Horkheimer: Greetings, greetings, fellow star gazers, and once again I'm going to tell you about something that will happen every New Year's Eve for as long as you live, something that to me is almost magical because of its sheer coincidence. You see, at the stroke of midnight on New Year's Eve the brightest star in the heavens reaches its highest point above the horizon and shines like a dazzling beacon welcoming in the New Year. Let me show you: O.K., first let's take a look at the skies at 7 p.m., your local time, New Year's Eve. We're facing due south and like all good astronomers let's draw an imaginary line which divides the eastern half of the sky from the western half, an imaginary line called the Meridian which runs from the horizon due south straight up to the zenith point and then down the other side of the sky to the horizon due north. Now, as the Earth slowly and endlessly rotates from west to east we are nightly treated to the grandest optical illusion in nature, that of watching the stars seem to rise in the East and travel across the sky and set eventually in the West. And if you watch carefully you will eventually deduce that the highest point any star reaches above the horizon in its nightly journey is when it is smack dab on the Meridian. Now this is very important to telescope users because the higher a sky object is above the horizon, the better its telescopic image will be. So several years ago when I was researching which planets would be high up off the horizon for viewing that New Year's Eve, I stumbled across something which to me was an amazing coincidence, something which I had never read about in any astronomy book or periodical. And that coincidence is: no matter where you happen to be on New Year's Eve, as hour after hour goes by, the brightest star in the heavens, Sirius, will slowly climb up the southeastern sky and at midnight will reach its highest point and be on the Meridian. Think of it... the brightest star visible from our planet reaches its highest point above the horizon at midnight every year on New Year's Eve. How wonderful, how poetic, almost like a cosmic reminder that this brightest of stellar lights is welcoming in and shining on the new year, giving us all hope for a bright new beginning. And if you happen to miss this on New Year's Eve don't fret because Sirius will be in almost the same spot at midnight each night for the first week of the new year. And to top it off, if you look just to the right of Sirius you will see not only the five bright stars which, with Sirius, form the Winter Hexagon, but if you look to Sirius' left you will also see the stars of early Spring, Leo the Lion. How appropriate, that the New Year's Eve star shines right between the stars of the old season and the stars of the new. So might I suggest that this New Year's Eve and every New Year's Eve start your new year bright with cosmic light. And it's so simple if you just remember to Keep Looking Up!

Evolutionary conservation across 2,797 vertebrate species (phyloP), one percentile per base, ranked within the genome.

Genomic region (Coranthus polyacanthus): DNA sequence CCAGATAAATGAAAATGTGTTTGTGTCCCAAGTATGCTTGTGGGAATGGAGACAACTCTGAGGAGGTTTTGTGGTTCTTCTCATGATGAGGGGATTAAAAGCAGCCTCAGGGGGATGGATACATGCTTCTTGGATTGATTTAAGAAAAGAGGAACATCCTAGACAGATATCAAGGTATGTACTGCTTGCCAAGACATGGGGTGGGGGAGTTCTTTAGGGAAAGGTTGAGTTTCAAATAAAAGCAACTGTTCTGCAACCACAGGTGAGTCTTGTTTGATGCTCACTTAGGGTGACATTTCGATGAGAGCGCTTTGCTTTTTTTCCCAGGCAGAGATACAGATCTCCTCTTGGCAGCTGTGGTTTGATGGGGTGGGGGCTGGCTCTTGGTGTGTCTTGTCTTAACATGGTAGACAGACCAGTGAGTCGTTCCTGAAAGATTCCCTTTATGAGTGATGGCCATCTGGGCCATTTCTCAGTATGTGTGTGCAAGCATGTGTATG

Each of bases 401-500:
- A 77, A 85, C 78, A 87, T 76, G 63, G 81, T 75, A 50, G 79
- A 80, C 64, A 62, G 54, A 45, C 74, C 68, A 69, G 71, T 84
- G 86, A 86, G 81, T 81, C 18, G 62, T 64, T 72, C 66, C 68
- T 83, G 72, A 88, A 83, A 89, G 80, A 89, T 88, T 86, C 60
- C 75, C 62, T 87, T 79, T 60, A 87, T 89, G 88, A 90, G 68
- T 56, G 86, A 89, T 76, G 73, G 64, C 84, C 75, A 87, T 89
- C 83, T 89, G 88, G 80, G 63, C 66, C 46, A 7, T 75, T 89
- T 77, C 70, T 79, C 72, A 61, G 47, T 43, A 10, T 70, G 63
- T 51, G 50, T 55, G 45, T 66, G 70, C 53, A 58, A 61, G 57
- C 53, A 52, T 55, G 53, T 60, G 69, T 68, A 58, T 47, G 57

* This week's Sky At A Glance and Planet Roundup from Sky & Telescope.

This week's Sky At A Glance displays current week only.